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Silber v. James Drug Stores Inc.

New Jersey Supreme Court

Decided: March 18, 1940.


On appeal from a judgment of the District Court of the Second Judicial District of the County of Essex.

For the appellant, David L. Schwartz (Herbert A. Kuvin, of counsel).

For the respondent, Samuel M. Goodman (Bernard Freedman, of counsel).

Before Justices Trenchard, Case and Heher.


[124 NJL Page 402]

The opinion of the court was delivered by

HEHER, J. On April 19th, 1938, the plaintiff herein instituted an action against the defendant corporation in the Essex Circuit Court for the recovery of salary and a fixed weekly allowance for expenses alleged to have accrued under an express contract of employment, and an unpaid declared dividend on certain shares of the defendant corporation's common stock held by plaintiff.

The complaint was in four counts: (1) The first pleaded a contract made on November 15th, 1935, whereby plaintiff entered into defendant's employ as general manager and salesman in consideration of the payment of a weekly salary of $40 and, in addition, $5 per week "in lieu of all general expenses which the plaintiff might incur in the further performance of his duties" as such, and non-payment of the

[124 NJL Page 403]

weekly expense allowance for ninety-two weeks, the period of plaintiff's service, or the total sum of $460; (2) the second averred defendant's agreement on May 1st, 1936, "to increase" plaintiff's "salary from $40 to $50 per week," which increase plaintiff did not withdraw as earned, but permitted to accumulate, and a total indebtedness therefor of $350; (3) the third asserted a claim of $21.75 for an unpaid declared dividend on defendant's common stock; and (4) the last merely declared plaintiff's willingness to set off $66.02, acknowledged to be due defendant from plaintiff.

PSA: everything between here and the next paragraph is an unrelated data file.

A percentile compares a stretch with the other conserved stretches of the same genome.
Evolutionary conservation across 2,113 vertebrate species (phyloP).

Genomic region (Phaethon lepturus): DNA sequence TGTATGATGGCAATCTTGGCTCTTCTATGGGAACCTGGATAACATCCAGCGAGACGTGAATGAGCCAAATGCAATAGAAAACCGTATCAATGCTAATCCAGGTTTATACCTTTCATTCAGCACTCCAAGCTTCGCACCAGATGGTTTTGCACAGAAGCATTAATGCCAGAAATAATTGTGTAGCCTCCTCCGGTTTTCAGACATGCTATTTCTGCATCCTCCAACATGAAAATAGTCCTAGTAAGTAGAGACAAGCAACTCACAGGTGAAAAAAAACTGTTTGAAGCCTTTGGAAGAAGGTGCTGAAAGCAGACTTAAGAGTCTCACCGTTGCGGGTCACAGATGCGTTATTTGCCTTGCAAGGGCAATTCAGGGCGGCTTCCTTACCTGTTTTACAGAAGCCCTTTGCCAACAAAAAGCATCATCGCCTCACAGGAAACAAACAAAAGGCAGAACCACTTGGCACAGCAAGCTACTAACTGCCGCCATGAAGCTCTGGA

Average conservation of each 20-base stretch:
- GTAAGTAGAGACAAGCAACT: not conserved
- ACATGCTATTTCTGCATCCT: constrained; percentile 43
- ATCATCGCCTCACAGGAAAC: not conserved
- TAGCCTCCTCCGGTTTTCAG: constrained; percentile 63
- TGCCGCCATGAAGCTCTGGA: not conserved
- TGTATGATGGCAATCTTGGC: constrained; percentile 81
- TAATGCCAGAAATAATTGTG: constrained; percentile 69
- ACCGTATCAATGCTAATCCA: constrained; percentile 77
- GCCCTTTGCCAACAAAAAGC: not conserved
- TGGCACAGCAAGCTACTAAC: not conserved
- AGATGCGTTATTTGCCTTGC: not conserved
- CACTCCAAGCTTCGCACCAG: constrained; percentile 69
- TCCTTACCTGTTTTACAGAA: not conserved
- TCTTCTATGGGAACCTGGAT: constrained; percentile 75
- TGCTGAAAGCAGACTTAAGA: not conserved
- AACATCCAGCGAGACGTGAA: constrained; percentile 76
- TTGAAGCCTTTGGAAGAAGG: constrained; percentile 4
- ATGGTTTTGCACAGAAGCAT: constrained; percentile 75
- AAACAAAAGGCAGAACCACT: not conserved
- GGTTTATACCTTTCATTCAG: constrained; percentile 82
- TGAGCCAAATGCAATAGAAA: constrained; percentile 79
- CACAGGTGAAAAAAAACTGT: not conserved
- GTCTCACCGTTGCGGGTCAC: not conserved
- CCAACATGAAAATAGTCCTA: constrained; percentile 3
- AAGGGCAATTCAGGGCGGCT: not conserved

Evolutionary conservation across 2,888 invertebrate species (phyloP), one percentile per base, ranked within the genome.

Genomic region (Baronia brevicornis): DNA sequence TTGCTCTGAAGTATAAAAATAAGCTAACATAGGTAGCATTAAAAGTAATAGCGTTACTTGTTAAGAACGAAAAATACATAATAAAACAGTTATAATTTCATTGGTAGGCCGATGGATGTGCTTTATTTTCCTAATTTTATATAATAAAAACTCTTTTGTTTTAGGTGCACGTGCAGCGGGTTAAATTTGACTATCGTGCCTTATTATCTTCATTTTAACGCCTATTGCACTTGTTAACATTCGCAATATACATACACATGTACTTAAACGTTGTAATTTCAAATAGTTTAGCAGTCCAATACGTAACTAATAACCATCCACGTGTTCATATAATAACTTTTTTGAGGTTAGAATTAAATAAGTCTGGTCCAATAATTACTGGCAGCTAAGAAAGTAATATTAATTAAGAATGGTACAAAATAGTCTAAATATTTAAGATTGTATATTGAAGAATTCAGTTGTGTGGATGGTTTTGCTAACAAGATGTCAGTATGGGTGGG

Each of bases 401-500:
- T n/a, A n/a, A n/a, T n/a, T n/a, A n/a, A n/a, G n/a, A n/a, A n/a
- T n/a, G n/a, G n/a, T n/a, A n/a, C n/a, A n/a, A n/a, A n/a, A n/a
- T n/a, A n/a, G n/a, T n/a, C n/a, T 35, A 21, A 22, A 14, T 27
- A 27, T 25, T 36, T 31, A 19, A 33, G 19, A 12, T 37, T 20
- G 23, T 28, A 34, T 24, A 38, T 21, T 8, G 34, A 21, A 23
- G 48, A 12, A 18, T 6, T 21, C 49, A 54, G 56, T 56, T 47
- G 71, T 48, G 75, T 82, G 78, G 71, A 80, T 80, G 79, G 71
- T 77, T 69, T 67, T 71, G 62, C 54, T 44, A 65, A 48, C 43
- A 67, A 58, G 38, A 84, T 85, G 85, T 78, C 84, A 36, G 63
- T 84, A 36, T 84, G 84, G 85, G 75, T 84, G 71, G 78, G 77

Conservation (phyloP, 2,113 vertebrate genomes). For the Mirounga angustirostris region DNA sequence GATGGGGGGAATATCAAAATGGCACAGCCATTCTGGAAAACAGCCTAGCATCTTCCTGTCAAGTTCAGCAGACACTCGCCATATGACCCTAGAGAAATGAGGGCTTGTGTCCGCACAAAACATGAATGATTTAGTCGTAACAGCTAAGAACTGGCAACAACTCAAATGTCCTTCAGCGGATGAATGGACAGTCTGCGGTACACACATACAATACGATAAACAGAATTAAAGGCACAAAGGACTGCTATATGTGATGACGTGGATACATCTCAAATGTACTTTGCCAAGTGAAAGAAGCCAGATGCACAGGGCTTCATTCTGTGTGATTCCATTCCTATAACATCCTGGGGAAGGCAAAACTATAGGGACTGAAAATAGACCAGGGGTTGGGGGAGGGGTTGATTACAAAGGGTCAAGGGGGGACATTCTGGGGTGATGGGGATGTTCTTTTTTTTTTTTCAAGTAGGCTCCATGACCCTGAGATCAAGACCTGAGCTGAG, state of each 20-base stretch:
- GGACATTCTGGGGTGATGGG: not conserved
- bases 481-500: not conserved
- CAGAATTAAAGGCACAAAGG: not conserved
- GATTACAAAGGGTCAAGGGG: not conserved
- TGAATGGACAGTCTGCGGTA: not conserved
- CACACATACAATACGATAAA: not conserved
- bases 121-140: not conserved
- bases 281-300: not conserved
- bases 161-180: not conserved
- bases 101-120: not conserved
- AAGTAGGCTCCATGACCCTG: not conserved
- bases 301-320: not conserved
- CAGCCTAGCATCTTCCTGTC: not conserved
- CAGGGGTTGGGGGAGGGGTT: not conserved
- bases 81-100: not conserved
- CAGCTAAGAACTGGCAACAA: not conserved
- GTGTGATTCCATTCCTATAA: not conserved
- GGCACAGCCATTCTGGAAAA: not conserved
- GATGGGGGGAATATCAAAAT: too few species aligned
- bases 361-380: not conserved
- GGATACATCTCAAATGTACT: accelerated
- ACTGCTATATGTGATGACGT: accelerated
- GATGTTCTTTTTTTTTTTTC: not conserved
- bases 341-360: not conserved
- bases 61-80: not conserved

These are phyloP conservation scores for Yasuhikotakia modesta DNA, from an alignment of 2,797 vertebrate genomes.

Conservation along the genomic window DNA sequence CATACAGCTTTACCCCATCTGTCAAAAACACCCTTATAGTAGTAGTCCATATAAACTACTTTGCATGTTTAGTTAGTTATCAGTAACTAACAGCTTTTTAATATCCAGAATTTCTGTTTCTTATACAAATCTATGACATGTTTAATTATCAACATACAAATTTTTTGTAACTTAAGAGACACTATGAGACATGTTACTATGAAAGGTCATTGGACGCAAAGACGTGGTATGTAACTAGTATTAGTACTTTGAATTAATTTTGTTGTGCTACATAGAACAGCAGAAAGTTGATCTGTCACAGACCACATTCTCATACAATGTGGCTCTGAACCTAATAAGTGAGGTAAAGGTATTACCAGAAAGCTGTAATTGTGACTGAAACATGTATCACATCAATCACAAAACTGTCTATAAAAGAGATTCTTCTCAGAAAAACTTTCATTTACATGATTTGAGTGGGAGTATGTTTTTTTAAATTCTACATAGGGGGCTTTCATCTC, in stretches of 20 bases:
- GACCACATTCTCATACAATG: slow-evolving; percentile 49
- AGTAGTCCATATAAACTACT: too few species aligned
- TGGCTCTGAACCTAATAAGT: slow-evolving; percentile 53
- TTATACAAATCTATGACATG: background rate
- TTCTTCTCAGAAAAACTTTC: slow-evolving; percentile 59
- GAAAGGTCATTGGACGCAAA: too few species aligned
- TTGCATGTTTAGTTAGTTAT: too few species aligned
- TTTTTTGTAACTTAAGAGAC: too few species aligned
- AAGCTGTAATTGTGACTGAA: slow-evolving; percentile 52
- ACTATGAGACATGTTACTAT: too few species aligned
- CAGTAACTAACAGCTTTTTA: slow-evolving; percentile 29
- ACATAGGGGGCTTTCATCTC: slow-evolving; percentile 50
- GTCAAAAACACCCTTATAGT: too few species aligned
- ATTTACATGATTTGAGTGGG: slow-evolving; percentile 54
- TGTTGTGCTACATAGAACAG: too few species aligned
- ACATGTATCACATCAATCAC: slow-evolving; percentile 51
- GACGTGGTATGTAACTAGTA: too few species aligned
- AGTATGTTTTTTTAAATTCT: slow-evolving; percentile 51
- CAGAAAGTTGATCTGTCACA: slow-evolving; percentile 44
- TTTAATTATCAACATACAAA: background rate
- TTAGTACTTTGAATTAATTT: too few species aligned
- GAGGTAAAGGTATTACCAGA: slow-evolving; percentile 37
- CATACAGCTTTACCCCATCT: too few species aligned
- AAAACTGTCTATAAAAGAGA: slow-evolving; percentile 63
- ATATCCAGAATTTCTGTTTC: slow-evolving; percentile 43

Defendant interposed a general denial of the indebtedness so alleged, and counter-claimed for moneys paid on plaintiff's account in the aggregate sum of $137.52. The answer to the counter-claim denied this claim in part.

The issue was tried before a jury. On defendant's motion, a nonsuit was "granted as to the first count;" and the jury returned a verdict for plaintiff in the sum of $305.73, and "no cause for action" on the counter-claim. The trial judge directed that this verdict "be molded so that the same be a verdict of $350 in favor of the plaintiff * * * and a verdict of $44.27 in favor of the defendant * * * on the counter-claim." Judgment was entered accordingly, and there was no appeal. The judgment was fully satisfied on December 24th, 1938.

Thereafter, on February 8th, 1939, the instant action was commenced upon the same cause of action pleaded in the first count of the complaint filed in the Circuit Court action; and the District Court judge, upon the admission in evidence of the record of that cause, dismissed the action upon the ground that "the right of action set forth in the state of demand in the District Court had been merged in the judgment for plaintiff entered in the Essex County Circuit Court and that the plaintiff had no further right of action."

Plaintiff now invokes the doctrine that a judgment of nonsuit is not a bar to a subsequent suit upon the same cause of action -- citing Beckett v. Stone, 60 N.J.L. 23; Carey v. Hejke, 119 Id. 594; The Automobile Insurance Co. v. Conway, 109 N.J. Eq. 628; Federal Schools, Inc., v. Sidden, 14 N.J. Mis. R. 892. But that procedural rule is not apposite

[124 NJL Page 404]

here. The matters pleaded in the first and second counts of the action brought in the Circuit Court constituted but one cause of action arising out of an indivisible contract for the rendition of personal service by the plaintiff in consideration of the payment of salary at the stipulated weekly rate and a fixed weekly additional payment "in lieu of all general expenses" which "might" be incurred by plaintiff in the performance of his contractual undertaking. Dixon v. Smyth Sales Corp., 110 N.J.L. 459; United Boxboard and Paper Co. v. McEwan Bros. Co., 76 A. 550. The allegations are not susceptible of any other interpretation. The agreement made the basis of the second count was a mere modification of the primary contract, and inseparable from it. The contrary contention was not made at the trial; nor is it interposed here.